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Hard-Drive Roundup June 2010

Hard-Drive Roundup June 2010

Hard-Drive Roundup

IOPS – Should You Care?

Both Corsair and OCZ were keen for us to cover 4K aligned IOPS performance when testing for this review and we can confirm, through use of IOMeter, that on both drives we were able to achieve massive scores in this area. Our system didn’t quite hit the 50k level but was within the margin of error reaching the higher 40-thousands with OCZ just edging out the F100.

The question is though, what does that mean for consumers and their real world experience? In theory, better performance in 4K IOPS (or IOPS in general) should result in a more responsive operating system; especially when there is stress put on the drive by multiple applications/tasks. In addition to this it is always good to have the fastest performance as long as stability is not compromised, there is no debating this.

Where we do have an issue is in the importance that is put on IOPS over other aspects of SSD performance.

Currently it is fair to say that a standard level of IOPS performance which is the accepted norm is 10k (4k Aligned); in fact Corsair and OCZ are more than happy to sell drives with performance at this level. Our opinion however is that an IOPS figure much lower than this is perfectly acceptable and this is why…

The quest for higher IOPS really seemed to take a greater level of importance in “Gen 2” SSDs and during this phase Intel received praise for their performance, as did Indilinx whereas Samsung received a lot of negativity for their performance in this area. In our opinion this negativity towards Samsung was undeserved because in another equally important way the P series SSDs were actually class leading performers. That area was sustained write speed, copying large files within or between drives/locations. Large file copy operations retained a higher speed and resulted in lower transfer times when comparing Samsung drives to Indilinx and Intel models and that is a real world scenario where faster performance benefits the end user in a noticeable way.

OS responsiveness however is much more dependent on other components such as the CPU and volume of memory installed and those impact the user experience more than a Samsung SSD with low IOPS performance when compared to Indilinx, Intel, Marvell and SandForce drives.

As an example, as this article is being written the system in use has two displays running with over 20 windows and 15 applications active. Within those applications is Firefox with 21 tabs open (many of which contain flash content), office applications, media software and various tasks have been performed throughout the writing process such as streaming HD content, searching the Outlook inbox which contains over 8200 emails, system backups, compressions, extractions and music playback. During this time the system has remained entirely responsive with new applications opening quickly and no lag experienced through the use of a Samsung based SSD. That is a Samsung SSD with its low IOPS performance, slated by many, which has the potential to cause performance issues before the other controllers do. In reality though it has been more than capable of providing a great user experience combined with the systems Core i7 CPU and 6GB of DDR3-1600.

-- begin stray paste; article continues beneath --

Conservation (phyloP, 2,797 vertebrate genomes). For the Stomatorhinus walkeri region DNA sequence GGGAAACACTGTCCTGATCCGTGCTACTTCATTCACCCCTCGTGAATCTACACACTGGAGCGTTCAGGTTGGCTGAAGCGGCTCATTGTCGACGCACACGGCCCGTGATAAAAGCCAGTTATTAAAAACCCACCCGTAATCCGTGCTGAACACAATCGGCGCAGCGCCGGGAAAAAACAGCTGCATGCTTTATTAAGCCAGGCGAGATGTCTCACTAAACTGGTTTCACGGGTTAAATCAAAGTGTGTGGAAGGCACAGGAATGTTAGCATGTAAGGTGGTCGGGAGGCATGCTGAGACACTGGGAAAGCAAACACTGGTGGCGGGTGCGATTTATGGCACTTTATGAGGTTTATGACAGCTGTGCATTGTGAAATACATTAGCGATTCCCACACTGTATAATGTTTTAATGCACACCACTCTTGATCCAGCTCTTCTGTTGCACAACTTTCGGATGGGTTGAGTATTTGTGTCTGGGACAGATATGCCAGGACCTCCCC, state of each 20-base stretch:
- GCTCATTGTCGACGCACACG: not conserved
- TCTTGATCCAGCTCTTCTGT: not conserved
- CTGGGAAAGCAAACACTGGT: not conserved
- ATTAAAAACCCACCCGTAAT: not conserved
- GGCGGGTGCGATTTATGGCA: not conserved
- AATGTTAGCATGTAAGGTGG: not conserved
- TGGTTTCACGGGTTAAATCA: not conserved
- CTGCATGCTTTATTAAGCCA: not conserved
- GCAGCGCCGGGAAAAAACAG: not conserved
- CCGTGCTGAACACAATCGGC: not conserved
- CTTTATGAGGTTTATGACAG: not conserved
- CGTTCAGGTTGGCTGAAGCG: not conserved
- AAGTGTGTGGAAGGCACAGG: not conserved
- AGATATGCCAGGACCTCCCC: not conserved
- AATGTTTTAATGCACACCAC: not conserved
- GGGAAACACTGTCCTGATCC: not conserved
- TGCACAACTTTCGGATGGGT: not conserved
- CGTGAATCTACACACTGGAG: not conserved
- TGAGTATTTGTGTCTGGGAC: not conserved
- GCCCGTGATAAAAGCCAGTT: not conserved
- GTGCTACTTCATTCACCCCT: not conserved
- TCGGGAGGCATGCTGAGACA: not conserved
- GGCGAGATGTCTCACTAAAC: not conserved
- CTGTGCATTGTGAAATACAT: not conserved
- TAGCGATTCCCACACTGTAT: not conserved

Now, if we were to replace the CPU with a lower specification model, or reduce the memory available to 2x1GB we would run into performance issues sooner, even with a higher IOPS drive. Essentially, any decent specification Gen 2 or newer SSD will provide the vast majority of users with a perfect OS experience. It would seem we are not the only ones who think this as Dell use Samsung based drives in their systems, including the high performance Alienware brand without any concerns.

In summary, by all means take note of IOPS performance and as we stated earlier it is always good to have high performing products provided they are stable but take note of other important features which impact real world use and base your purchasing decision on them as well. For example, does a manufacturer offer a flash process you are happy with? Do the read/write speeds suit your needs for both burst and sustained performance and is the support up to scratch? Also think about the value and do a bit of research, reading some release notes from previous firmware updates; have they resolved important issues with regards to stability whereas another manufacturers drive has only received updates to enhance the features available because their drive was stable already. These are all important considerations which have the potential to affect the end users experience with the drive/system well before IOPS becomes an issue.

Now, with that out of the way, let’s find out how the drives being reviewed today perform.

About Author

Stuart Davidson

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